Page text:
UC Berkeley Chancellor Robert Birgeneau is creating a top-level position in charge of developing a more diverse faculty and staff and a more open social climate throughout the campus. He told reporters Wednesday that he'll lead a national search for a new Cabinet-level vice chancellor for equity and inclusion -- one of the first such executive jobs in higher education. Birgeneau said he doesn't see evidence of systemic discrimination on campus but wants to make sure opportunities are equitable at all levels of the organization regardless of religion, sexual orientation, race, gender or whether someone has a disability or not.

The move is the result of the work by a committee Birgeneau organized a year ago. As a result of the discussions, Birgeneau said he decided it would be best to create a new leadership position with an independent staff and the power to make changes. "This is a person who will have a large organization under him and act as an authority on these matters," he said, adding that the new vice chancellor will be responsible for accessibility, climate and inclusion for faculty, students and staff.

Birgeneau said his goal is to make sure everyone associated with the campus feels a sense of belonging regardless of identity. He stressed that his initiative covers not only ethnic group status but also sexual orientation and physical capacity. "I'm a strong believer that every single person feels this is a place where they belong and they're fully respected for their individuality, for what they represent, for their background and for their values," he said. "They're not required to homogenize and assimilate into one set of identical people."

Birgeneau also announced an academic project focusing on diversity in society as a whole. The six Cal faculty members initially assigned to the Berkeley Diversity Research Initiative will study diversity in health, democracy and education. "We should have to understand multiethnic and multicultural societies in the same way that as a physicist I want to understand the fundamental physical laws that govern our universe," said Birgeneau, a physicist who spent 25 years as a professor at Massachusetts Institute of Technology.

The university also announced it raised $347.6 million from private donors during the 2005-06 fiscal year, beating the previous one-year record by almost 10 percent. The largest project funded by private support is the proposed new varsity athletic center at Memorial Stadium. Other large grants include $25 million from Ann and Gordon Getty for teaching and research in biomedical science, $25 million pledged anonymously for the Haas School of Business, and $15 million from Richard C. Blum for the Richard C. Blum Center for Developing Economies.

Birgeneau said he's working on an initiative combining gift money and state support to provide the neediest students with additional financial aid. Most students on financial aid must provide more than $8,000 a year in self-help funds, typically from loans and work.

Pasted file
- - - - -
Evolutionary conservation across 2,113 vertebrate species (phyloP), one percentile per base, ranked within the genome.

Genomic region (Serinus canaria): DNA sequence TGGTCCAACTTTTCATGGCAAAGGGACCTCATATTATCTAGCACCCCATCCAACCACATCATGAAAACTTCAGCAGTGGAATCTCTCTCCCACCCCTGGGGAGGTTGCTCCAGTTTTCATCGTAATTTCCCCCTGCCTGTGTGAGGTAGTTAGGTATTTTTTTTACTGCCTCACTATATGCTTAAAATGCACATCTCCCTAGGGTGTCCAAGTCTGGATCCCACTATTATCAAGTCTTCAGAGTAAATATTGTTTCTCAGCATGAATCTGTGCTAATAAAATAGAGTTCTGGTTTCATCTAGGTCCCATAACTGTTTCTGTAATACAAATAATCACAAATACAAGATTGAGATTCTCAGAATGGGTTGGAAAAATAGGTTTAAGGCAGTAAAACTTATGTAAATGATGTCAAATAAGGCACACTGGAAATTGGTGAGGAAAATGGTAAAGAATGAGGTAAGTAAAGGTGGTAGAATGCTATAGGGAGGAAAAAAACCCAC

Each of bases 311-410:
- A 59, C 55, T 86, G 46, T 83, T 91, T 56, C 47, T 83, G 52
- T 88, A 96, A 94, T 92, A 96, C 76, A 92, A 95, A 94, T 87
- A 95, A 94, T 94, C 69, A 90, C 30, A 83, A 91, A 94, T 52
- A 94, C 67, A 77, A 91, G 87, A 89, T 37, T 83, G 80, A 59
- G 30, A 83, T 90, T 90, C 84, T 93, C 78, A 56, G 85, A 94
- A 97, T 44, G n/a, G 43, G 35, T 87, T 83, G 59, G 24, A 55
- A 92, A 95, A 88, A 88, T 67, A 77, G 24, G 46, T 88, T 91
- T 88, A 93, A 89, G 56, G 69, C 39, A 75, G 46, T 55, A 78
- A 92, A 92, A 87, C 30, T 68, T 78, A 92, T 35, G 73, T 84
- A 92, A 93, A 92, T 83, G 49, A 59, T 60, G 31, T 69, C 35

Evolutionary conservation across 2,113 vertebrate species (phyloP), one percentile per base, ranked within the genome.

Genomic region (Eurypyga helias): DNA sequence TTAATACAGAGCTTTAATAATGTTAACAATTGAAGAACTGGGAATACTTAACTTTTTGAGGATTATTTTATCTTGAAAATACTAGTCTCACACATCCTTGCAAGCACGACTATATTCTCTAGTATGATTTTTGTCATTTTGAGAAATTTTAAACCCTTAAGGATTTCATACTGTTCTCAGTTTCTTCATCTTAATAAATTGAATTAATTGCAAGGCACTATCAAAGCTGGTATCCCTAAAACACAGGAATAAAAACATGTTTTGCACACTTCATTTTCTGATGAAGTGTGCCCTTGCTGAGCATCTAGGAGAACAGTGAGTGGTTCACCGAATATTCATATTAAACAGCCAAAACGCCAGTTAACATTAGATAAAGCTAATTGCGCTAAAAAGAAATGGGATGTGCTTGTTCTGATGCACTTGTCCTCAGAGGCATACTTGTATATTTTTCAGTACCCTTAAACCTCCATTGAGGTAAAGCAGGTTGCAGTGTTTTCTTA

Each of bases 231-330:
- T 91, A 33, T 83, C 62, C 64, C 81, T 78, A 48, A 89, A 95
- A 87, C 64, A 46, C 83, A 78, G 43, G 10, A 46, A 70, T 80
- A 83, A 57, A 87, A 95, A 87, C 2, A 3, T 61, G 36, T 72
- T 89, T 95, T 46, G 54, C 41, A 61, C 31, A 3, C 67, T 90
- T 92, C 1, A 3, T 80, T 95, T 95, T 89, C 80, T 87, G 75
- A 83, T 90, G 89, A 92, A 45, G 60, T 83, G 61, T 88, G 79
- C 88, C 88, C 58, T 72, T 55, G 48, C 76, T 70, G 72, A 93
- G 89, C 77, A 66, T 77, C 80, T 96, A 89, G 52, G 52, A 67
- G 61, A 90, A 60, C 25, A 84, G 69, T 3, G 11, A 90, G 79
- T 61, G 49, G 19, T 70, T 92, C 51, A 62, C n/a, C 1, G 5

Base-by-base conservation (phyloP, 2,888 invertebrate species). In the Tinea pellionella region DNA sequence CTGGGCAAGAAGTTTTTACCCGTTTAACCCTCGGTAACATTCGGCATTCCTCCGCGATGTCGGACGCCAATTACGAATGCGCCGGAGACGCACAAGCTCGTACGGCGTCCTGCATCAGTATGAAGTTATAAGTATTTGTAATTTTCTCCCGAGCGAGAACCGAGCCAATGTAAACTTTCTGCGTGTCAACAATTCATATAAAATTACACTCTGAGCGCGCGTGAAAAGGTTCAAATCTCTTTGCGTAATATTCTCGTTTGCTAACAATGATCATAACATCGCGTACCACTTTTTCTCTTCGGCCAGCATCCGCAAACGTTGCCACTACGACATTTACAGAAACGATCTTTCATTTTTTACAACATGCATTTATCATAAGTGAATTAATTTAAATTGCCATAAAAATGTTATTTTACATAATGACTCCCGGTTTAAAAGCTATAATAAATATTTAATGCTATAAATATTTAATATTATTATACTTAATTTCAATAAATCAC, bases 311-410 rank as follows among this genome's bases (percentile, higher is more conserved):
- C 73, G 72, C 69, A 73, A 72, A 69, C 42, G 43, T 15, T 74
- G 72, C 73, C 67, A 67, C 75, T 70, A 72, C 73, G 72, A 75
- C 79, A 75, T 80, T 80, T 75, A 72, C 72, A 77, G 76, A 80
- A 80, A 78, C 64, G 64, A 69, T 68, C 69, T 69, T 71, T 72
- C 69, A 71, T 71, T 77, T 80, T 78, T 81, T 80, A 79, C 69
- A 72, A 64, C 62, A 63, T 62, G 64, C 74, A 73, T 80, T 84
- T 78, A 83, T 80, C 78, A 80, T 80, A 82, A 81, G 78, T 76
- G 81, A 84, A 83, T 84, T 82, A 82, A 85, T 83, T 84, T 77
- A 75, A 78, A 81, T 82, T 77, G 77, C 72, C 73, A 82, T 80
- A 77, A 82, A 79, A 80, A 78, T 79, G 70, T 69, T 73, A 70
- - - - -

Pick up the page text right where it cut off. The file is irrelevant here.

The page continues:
Headteacher who never taught again after daring to criticise multiculturalism

Early yesterday afternoon, Ray Honeyford was listening with unconcealed delight to the radio commentary from the C&G Cup final at Lord's cricket ground as the Sussex batsmen, already 68 for 5, battled to find some form. Lancashire, Mr Honeyford, noted cheerfully, were doing rather well, as he watched through the window while his wife, Angela, and a friend tended to the garden. "My wife does all the gardening," Mr Honeyford says, "partly because I'm too lazy, partly because she doesn't want my help." He motions towards the potted flowers that sit on the polished table in the centre of his living room. He says he cannot name them, this by way of proving his horticultural ignorance.

The plants are Angela's, as are the prints of the Cezanne paintings and the black and white family pictures that line the walls of the living room of their modest house in Bury, Manchester. There are some framed medals of Mr Honeyford's uncle, a "Manchester lad like me", who was killed in the First World War, but nothing that reflects his own career as a teacher. No qualifications behind glass to recall the achievements of the boy from the large impoverished family who had initially failed his 11-plus, but nevertheless managed to become a Bachelor of Arts by correspondence and then a Master of Arts.

There are no photographs of him pictured with his students. But that was all a long time ago now. Mr Honeyford, 72, "retired" more than 20 years ago as the headmaster of a school in Bradford. Or, at least, that was when he was vilified by politically correct race "experts", was sent death threats, and condemned as a racist. Eventually, he was forced to resign and never allowed to teach again.